# question

• Sep 24th 2009, 02:12 AM
mark
question
i'm not actually sure what this question is asking me but i've answered the main part of it. it goes:

a straight line has equation $y = 4x + k$ where k is a constant, and a parabola has equation $y = 3x^2 + 12x + 7$. show that the x coordinate of any points of intersection of the line and the parabola satisfy $3x^2 + 8x + 7 - k = 0$ hence find the range of values of k for which the line and parabola do not intersect.

i got the second bit and came up with $k < \frac{5}{3}$ which i'm sure is right, but i don't understand what its asking me before it says "hence find the range of values etc"

thanks
• Sep 24th 2009, 02:34 AM
Prove It
Quote:

Originally Posted by mark
i'm not actually sure what this question is asking me but i've answered the main part of it. it goes:

a straight line has equation $y = 4x + k$ where k is a constant, and a parabola has equation $y = 3x^2 + 12x + 7$. show that the x coordinate of any points of intersection of the line and the parabola satisfy $3x^2 + 8x + 7 - k = 0$ hence find the range of values of k for which the line and parabola do not intersect.

i got the second bit and came up with $k < \frac{5}{3}$ which i'm sure is right, but i don't understand what its asking me before it says "hence find the range of values etc"

thanks

The line and quadratic will intersect where the functions are equal.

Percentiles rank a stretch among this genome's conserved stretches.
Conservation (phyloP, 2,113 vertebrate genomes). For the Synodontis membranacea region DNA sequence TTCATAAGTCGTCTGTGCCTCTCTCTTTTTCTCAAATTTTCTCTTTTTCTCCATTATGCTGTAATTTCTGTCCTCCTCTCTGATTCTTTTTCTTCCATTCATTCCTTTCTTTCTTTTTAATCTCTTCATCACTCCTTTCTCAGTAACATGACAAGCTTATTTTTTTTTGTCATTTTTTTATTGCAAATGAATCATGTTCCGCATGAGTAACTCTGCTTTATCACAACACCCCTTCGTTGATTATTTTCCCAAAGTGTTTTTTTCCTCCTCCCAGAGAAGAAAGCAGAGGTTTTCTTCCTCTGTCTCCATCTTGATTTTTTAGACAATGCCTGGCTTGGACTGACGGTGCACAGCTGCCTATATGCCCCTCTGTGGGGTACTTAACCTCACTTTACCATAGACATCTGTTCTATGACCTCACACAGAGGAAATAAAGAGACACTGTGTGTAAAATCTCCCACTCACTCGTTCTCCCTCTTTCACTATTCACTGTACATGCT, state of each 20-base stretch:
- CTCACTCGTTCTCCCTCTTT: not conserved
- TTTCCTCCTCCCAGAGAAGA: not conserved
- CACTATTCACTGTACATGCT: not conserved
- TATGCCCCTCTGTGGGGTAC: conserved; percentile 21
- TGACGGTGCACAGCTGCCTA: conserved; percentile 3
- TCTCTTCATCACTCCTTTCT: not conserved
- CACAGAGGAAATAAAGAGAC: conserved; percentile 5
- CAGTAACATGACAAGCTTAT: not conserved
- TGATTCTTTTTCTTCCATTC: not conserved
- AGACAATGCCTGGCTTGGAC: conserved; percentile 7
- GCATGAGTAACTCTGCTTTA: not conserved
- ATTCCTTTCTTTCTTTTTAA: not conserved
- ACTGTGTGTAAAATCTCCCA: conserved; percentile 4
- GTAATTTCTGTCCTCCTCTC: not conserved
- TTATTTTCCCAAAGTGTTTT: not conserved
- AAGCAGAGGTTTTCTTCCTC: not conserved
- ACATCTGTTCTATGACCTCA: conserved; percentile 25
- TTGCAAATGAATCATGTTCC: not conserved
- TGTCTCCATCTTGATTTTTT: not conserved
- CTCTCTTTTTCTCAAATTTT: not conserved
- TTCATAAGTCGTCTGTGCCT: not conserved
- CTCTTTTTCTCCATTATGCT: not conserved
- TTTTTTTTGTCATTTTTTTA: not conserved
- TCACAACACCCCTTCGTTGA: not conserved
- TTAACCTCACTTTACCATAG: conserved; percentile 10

So $4x + k = 3x^2 + 12x + 7$

$0 = 3x^2 + 8x + 7 - k$.

To show the values of $k$ for which there are not any intersections, we need to remember that the discriminant will be negative.

$\Delta = 8^2 - 4(3)(7 - k) < 0$

$64 - 84 + 12k < 0$

$-20 + 12k < 0$

$12k < 20$

$k < \frac{5}{3}$.
• Sep 24th 2009, 02:50 AM
mark
the bit i was looking for an explanation for was- "a straight line has equation $y = 4x + k$ where k is a constant, and a parabola has equation $y = 3x^2 + 12x + 7$ show that the x coordinate of any points of intersection of the line and the parabola satisfy $3x^2 + 8x + 7 - k = 0$"

• Sep 24th 2009, 02:51 AM
Prove It
Yes I did.

The two functions will be equal at the points of intersection, so

$4x + k = 3x^2 + 12x + 7$

and collecting everything on the one side gives

$0 = 3x^2 + 8x + 7 - k$

as required.